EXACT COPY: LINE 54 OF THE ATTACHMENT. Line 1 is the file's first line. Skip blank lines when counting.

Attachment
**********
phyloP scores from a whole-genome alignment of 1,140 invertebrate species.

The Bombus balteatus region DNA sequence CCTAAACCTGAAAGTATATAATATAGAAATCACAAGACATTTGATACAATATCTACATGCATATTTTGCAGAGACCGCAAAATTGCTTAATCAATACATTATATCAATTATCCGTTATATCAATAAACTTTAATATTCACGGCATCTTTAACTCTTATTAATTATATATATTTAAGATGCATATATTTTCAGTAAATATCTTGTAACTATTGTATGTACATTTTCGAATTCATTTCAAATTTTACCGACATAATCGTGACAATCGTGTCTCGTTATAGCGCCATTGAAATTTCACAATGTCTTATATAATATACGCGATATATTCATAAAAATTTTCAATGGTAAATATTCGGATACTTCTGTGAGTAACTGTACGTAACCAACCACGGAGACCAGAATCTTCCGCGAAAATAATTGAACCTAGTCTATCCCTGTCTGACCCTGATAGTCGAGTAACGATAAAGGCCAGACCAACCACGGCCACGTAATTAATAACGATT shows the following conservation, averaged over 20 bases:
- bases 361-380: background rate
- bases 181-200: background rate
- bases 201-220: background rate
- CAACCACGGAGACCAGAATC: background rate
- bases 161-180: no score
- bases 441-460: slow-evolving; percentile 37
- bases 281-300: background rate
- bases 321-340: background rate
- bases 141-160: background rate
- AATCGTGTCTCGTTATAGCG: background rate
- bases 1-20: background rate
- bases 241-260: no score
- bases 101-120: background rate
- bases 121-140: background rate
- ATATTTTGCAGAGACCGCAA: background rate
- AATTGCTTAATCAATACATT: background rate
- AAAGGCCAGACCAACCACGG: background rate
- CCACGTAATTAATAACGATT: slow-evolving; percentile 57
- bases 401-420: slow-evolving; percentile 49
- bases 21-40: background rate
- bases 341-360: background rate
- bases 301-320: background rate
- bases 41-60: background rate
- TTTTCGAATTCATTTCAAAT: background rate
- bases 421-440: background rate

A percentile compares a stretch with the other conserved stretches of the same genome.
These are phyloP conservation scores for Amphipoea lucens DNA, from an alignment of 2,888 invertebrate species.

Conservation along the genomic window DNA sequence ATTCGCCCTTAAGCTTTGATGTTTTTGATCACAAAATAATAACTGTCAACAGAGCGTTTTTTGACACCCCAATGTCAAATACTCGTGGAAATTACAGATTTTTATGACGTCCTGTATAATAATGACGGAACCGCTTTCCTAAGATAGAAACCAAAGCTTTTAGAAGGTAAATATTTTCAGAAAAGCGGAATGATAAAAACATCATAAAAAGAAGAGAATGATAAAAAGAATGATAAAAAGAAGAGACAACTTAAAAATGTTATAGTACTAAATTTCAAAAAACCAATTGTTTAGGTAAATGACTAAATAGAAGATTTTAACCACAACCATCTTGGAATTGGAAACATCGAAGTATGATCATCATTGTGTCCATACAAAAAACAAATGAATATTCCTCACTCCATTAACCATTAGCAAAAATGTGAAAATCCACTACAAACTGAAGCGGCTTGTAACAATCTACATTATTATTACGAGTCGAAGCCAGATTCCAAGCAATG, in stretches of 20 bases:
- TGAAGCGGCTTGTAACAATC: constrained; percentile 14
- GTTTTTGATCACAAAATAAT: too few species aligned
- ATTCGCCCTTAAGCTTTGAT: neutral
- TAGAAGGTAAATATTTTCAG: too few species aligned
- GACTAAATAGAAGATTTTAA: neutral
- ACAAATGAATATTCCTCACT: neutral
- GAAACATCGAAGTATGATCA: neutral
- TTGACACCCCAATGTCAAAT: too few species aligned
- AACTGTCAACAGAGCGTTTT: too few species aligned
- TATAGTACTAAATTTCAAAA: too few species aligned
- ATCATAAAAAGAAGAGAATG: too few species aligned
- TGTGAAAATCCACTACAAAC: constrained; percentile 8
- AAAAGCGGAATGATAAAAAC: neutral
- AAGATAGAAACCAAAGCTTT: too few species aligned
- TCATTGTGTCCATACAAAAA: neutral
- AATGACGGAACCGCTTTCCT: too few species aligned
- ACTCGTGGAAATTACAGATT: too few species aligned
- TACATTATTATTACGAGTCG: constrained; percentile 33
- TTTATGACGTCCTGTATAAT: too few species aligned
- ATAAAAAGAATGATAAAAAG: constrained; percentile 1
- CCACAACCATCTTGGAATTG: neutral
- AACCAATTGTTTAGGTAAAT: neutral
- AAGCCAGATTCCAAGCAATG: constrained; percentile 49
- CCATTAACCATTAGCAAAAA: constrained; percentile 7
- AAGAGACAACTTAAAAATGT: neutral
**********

- CCATTAACCATTAGCAAAAA: constrained; percentile 7